In the Nāth Tradition, legend ascribes the origin of Tantra to Dattatreya, a semi-mythological yogi and the assumed author of the Jivanmukta Gita ("Song of the liberated soul"). Matsyendranath is credited with authorship of the Kaulajñāna-nirnāya, a voluminous ninth-century tantra dealing with a host of mystical and magical subjects. This work occupies an important position in the Hindu tantric lineage, as well as in Tibetan Vajrayana Buddhism.

Function[edit]

In contradistinction to the Vaidik ritual, which is traditionally performed out-of-doors without any idols nor emblems, the Tantrik ritual is largely a matter of temples and idols. The Tantras are largely descriptions and specifications for the construction and maintenance of temple-structures together with their enclosed idols and lingas—an example of type of text is the Ajita Māhātantra.[5] Another function was the conservation as state-secrets of texts for use by royalty to maintain their authority through rituals directed to deities controlling the political affairs-of-state—an example of this is the Śārada-tilaka Tantra.[6]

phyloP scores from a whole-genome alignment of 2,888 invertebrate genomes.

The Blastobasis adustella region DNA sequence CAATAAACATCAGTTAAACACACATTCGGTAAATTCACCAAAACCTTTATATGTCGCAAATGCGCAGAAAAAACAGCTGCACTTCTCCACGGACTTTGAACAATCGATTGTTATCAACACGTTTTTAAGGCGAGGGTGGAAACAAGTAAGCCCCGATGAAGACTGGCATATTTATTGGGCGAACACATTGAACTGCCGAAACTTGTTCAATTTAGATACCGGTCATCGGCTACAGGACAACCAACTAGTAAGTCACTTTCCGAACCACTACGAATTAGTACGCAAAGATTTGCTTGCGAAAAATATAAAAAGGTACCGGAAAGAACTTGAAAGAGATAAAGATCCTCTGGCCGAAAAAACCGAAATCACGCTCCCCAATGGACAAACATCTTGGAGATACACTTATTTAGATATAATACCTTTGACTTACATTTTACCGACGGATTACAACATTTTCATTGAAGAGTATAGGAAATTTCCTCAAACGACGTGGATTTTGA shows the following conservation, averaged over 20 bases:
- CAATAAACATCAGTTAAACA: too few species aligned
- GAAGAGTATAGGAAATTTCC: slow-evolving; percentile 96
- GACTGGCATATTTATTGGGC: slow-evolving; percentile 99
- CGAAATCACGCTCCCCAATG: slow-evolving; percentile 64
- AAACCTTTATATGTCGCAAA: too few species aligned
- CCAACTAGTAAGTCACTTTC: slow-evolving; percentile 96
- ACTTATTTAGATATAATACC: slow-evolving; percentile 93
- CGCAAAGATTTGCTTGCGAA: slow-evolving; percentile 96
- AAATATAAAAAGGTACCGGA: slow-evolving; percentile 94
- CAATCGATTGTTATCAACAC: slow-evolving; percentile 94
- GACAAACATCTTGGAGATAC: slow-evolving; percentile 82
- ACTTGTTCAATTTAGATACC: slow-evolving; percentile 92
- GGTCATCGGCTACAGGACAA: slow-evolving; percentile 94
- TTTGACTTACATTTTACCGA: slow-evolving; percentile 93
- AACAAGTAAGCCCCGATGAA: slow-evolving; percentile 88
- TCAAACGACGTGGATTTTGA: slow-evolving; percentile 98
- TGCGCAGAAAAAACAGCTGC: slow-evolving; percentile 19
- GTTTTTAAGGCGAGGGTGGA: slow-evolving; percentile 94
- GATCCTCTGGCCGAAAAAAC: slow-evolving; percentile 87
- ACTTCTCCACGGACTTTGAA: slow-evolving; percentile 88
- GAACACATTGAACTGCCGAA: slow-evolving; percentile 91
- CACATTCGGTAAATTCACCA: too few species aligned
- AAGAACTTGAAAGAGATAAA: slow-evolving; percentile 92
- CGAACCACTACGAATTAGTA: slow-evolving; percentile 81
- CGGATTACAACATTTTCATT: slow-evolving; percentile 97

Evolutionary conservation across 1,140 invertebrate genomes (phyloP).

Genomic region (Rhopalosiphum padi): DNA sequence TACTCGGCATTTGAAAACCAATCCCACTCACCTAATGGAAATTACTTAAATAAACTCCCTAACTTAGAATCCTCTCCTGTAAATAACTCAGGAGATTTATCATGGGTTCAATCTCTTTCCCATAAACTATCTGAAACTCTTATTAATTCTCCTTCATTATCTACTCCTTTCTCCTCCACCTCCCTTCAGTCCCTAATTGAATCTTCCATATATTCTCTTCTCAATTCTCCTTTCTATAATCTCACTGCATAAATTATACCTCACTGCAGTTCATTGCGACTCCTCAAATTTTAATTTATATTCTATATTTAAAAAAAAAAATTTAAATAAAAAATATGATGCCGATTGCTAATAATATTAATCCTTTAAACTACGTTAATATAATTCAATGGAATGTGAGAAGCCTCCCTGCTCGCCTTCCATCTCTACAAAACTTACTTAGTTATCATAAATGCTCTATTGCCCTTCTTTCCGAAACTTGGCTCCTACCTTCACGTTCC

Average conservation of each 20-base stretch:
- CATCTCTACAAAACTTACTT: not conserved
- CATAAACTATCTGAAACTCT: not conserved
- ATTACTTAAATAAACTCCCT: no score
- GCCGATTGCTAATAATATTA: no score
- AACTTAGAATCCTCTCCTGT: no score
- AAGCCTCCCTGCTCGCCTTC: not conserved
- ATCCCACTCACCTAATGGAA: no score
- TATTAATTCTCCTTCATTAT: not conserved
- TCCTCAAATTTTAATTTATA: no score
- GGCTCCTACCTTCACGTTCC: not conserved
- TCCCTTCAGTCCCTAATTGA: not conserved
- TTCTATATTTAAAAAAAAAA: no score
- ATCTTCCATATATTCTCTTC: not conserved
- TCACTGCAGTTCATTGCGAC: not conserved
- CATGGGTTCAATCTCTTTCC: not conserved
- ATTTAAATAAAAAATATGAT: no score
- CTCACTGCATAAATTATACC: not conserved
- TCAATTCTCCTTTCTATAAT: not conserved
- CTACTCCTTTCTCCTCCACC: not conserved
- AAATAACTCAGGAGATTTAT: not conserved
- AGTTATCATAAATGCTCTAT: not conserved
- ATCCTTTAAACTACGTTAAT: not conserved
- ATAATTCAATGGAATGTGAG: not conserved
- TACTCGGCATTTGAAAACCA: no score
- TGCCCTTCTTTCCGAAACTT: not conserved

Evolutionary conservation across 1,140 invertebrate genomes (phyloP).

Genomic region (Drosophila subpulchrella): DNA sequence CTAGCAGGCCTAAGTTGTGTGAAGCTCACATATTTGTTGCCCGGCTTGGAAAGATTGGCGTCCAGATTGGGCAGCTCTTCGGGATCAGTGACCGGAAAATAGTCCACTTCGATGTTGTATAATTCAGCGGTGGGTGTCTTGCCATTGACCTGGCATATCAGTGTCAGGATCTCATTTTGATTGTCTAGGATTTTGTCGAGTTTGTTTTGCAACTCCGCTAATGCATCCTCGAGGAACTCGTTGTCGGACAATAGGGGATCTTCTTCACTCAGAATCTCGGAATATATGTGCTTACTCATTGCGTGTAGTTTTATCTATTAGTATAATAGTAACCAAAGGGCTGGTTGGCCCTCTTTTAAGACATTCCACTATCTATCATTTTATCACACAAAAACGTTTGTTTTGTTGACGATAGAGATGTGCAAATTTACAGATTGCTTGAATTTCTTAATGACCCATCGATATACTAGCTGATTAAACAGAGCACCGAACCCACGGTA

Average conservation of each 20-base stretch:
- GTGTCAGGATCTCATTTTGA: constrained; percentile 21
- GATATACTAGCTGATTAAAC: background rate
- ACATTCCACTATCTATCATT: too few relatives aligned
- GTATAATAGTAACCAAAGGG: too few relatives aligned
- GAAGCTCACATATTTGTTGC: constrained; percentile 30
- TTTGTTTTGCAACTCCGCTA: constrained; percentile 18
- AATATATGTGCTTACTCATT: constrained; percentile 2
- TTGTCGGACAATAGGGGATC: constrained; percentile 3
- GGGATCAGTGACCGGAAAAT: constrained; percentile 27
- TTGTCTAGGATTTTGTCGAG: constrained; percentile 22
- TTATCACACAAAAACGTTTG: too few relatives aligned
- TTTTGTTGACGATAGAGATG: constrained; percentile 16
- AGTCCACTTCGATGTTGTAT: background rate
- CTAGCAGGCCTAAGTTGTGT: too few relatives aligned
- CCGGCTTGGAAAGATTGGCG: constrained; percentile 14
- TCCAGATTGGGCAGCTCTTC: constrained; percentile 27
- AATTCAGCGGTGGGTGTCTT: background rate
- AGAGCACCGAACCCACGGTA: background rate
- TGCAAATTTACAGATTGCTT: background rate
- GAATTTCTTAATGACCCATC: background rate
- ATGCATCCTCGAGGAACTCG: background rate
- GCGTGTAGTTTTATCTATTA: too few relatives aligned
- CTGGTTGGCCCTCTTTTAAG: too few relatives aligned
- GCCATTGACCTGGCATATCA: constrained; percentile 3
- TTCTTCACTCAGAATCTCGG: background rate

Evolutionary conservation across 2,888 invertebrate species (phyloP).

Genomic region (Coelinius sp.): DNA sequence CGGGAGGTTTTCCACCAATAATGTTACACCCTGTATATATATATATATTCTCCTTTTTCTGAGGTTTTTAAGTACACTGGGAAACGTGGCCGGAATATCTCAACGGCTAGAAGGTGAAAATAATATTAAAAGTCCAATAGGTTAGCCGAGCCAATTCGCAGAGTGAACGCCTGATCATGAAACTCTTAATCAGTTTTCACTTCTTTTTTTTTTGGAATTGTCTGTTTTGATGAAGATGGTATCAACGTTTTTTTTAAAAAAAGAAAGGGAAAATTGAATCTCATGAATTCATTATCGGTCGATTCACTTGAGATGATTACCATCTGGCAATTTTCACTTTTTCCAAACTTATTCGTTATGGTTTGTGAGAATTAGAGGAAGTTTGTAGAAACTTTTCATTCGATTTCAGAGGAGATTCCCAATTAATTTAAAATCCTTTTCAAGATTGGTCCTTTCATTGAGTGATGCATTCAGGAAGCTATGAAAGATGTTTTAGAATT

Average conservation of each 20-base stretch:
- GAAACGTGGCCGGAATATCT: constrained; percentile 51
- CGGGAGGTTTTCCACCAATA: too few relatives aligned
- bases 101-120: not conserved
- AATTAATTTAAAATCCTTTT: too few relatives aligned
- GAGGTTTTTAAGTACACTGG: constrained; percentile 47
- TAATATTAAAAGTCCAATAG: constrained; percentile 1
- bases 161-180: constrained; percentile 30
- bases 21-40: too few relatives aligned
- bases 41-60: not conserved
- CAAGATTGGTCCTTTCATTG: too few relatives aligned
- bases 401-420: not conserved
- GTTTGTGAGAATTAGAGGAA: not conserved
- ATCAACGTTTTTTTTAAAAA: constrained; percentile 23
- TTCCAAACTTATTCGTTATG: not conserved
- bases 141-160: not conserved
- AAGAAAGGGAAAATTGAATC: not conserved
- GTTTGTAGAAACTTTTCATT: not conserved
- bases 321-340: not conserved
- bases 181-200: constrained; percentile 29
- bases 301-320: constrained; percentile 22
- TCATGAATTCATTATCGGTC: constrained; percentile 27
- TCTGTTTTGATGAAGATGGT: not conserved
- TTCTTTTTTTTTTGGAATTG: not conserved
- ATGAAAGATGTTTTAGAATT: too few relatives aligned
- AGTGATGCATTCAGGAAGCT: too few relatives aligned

Texts[edit]

Tantric texts are usually associated with a particular tradition and deity. The different types of Tantric literature are tantra, Āgama, saṃhitā, sūtra, upaniṣad, purāṇa, tīkā (commentaries), prakaraṇa, paddhati texts, stotram, kavaca, nighaṇṭu, koṣa and hagiographical literature. They are written in Sanskrit and in regional languages. The major textual Tantra traditions with some key exemplary texts is as follows:[7]